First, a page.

felling is proceeding apace – most of the designated trees in waterloo gardens had gone when i last visited on the weekend.
i was particularly sad to see the group of memorial magnolias cut. i’d hoped they might have been dug out and replanted.
i’ve been really heartened by the response i’ve had to this project, although dismayed at the number of people who, for whatever reason, either were uninformed or felt unheard during the consultation process.
as a park-user but non-immediate resident i have great sympathy for locals who have experienced flood events and fear worse in future. the parks were originally established around a hundred years ago (full info here). these are not ancient native trees but the result of ambitious forward thinking by local planners.
my hope is that the extensive replanting planned will mature in time to create a park as much loved, but more sustainable in the long term. there is irony in the fact that this destruction of parts of a man-made environment results directly from human influence on global climate creating increased flood risk.
edit 24 feb: since writing this post i’ve read that some of the trees predate the park enclosures, up to 200 years old. also that there has never been damage to property by flooding along the roath brook. which somewhat tempers my optimistic opinion of the works…
park closures have been more limited than i anticipated \o/ currently confined only to sections of roath mill gardens and waterloo gardens, where the trees had already been tagged with numbers. which leaves time for me to raise awareness of the works further north.
i tagged about half a dozen of the trees-to-be-felled through roath brook gardens today. plan is to continue tagging though roath mill gardens and place notices at the gates…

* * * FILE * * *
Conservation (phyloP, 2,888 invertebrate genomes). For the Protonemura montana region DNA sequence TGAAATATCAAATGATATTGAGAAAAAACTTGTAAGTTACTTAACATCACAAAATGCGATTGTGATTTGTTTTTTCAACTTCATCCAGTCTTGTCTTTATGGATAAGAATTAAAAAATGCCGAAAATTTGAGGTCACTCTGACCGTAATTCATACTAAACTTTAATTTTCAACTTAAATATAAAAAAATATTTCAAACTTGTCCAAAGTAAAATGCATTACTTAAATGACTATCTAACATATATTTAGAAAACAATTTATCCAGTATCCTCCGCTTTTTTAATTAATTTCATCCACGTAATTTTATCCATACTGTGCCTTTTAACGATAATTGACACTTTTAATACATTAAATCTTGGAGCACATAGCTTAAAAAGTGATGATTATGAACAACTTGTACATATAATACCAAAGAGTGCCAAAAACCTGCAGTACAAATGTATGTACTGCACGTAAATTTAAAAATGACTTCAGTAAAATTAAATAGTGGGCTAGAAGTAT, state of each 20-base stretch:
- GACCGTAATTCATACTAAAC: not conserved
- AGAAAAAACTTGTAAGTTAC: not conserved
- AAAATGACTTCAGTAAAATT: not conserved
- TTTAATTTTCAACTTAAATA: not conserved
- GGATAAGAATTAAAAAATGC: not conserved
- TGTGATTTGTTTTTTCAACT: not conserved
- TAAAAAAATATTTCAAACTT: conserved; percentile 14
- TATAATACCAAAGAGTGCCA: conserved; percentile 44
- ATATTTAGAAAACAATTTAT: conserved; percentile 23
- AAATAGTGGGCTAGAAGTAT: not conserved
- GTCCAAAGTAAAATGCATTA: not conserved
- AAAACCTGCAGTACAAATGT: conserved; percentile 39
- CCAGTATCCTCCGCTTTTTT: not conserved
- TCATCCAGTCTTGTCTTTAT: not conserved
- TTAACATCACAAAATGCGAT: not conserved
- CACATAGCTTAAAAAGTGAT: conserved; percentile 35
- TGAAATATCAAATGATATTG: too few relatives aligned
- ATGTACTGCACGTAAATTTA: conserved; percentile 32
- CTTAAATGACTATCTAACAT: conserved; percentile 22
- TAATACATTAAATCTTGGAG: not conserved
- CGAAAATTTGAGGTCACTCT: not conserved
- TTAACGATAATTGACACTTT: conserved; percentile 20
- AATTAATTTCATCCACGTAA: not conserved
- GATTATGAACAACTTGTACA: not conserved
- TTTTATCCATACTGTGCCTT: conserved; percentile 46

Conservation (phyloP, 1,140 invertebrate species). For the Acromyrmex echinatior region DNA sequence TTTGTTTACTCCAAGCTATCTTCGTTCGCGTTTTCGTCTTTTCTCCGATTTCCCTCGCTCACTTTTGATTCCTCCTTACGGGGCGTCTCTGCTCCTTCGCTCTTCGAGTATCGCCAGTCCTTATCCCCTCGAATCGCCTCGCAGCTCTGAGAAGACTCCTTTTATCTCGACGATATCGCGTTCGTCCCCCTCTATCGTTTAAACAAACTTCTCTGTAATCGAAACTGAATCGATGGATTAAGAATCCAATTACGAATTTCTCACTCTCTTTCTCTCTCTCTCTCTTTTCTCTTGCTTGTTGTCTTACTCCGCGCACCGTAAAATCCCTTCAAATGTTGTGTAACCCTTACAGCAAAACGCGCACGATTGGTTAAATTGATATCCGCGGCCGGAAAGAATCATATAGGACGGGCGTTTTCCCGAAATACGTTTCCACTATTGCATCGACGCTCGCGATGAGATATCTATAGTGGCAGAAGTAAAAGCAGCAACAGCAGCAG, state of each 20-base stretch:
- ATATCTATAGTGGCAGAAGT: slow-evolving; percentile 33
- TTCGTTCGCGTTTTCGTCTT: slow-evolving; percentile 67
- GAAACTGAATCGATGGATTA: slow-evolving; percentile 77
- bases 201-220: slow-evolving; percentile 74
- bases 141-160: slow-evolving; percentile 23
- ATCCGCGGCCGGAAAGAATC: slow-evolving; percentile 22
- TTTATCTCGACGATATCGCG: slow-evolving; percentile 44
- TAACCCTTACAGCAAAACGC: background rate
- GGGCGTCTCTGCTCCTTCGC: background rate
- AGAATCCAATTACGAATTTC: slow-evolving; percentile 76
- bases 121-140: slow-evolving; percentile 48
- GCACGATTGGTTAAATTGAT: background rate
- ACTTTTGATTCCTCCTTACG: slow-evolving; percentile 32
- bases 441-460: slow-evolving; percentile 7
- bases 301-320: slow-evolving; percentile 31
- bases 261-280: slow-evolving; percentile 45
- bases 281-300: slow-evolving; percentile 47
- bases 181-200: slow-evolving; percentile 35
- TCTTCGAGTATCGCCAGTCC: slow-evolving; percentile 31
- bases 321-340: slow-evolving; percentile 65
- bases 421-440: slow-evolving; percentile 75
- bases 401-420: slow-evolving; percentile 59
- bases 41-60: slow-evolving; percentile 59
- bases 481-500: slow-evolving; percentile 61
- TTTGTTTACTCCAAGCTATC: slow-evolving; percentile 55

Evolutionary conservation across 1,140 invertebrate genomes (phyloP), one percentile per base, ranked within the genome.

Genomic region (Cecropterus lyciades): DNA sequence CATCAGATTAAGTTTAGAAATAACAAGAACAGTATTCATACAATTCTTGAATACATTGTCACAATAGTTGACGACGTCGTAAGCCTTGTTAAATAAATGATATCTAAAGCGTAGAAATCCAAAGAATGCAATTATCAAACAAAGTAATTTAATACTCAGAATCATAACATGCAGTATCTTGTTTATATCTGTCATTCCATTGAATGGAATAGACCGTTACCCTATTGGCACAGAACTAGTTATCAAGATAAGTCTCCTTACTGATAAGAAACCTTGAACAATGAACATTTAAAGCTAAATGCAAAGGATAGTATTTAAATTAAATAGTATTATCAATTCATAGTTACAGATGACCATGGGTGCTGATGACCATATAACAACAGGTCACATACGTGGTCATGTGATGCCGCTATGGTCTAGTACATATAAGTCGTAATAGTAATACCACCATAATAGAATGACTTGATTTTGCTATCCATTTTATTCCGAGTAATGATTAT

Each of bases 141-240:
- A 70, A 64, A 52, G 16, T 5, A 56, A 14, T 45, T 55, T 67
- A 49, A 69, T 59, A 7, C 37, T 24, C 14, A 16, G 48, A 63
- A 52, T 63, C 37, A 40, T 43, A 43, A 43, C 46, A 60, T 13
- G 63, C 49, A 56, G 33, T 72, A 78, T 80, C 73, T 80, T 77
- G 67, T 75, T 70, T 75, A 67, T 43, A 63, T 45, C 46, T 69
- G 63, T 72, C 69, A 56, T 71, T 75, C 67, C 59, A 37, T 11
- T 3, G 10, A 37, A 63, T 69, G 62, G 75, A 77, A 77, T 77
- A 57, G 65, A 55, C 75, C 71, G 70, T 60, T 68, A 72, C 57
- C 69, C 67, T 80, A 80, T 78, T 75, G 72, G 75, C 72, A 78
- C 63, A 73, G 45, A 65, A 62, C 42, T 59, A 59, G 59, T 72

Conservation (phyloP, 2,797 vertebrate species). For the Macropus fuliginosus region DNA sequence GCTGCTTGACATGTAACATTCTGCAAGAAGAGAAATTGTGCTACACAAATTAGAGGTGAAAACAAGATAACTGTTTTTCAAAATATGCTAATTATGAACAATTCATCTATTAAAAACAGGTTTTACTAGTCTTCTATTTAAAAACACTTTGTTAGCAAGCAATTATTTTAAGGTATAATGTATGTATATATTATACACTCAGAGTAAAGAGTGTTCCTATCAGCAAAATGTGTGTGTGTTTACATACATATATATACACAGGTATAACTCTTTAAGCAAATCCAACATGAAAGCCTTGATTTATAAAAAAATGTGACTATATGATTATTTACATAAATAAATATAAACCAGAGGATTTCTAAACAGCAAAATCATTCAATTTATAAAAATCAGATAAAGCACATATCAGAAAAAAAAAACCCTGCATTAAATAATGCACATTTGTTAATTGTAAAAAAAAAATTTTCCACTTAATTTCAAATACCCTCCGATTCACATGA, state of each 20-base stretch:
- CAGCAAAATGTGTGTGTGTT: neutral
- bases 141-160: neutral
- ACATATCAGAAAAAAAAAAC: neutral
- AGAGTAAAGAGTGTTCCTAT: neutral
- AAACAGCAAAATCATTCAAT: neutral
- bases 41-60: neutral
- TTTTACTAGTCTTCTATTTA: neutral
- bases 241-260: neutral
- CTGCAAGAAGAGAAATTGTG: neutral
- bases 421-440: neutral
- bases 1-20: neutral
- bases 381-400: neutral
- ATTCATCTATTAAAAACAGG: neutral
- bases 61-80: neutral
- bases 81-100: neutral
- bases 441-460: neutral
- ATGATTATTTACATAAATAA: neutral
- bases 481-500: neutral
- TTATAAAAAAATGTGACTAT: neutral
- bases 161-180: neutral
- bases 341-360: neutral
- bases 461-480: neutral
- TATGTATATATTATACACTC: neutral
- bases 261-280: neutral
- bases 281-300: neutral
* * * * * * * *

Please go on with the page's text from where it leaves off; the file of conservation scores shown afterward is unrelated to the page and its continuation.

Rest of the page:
choosing such a visible mark was deliberate; neither me nor my local friends had any awareness of the works, even though they affect our day-to-day lives. i weighed up the impact of semi-permanently marking a condemned tree vs entirely-permanently removing the same tree. i want these trees to really be seen, more than anything.
i’ve used specialist forestry paint, that causes no harm to the trees, and applied the stencils in more- and less-obvious areas. i don’t want to spoil anyone’s walk or view but at the same time i don’t want these trees to go down in a sea of silence. i haven’t tagged every tree-to-go, just some of those that would take a mark well. if i got one wrong i’m happy to scrub it off once the parks are re-opened 🙂
the trees are being felled for flood defence works. this interweaving of “human” and “natural” influence is the reason for making these works.
flood defence works on cardiff’s roath brook will entail extensive construction work and tree removal. as a reasonably local resident i was oblivious to these works until about 10 days ago.
roath’s many parks are a fantastic local amenity, the result of impressive victorian ambition and forward thinking. they stretch from the wild gardens in the north, past roath park lake, through the pleasure gardens and recreation ground, through roath mill and waterloo gardens to railways gardens in the south.
as a regular walker, come rain or shine, i spend a lot of time in and around cardiff’s parks and will be sad to see the demise of some beautiful trees. i wanted to take their final portraits before the parks close to the public.
my timing hasn’t been the best – i imagined i had months rather than days. i hoped to draw public attention beyond the immediate area to the loss of these trees. as the parks close for good on monday i’ve had to telescope a month-long project into a couple of days.
and the first shoots of spring 🙂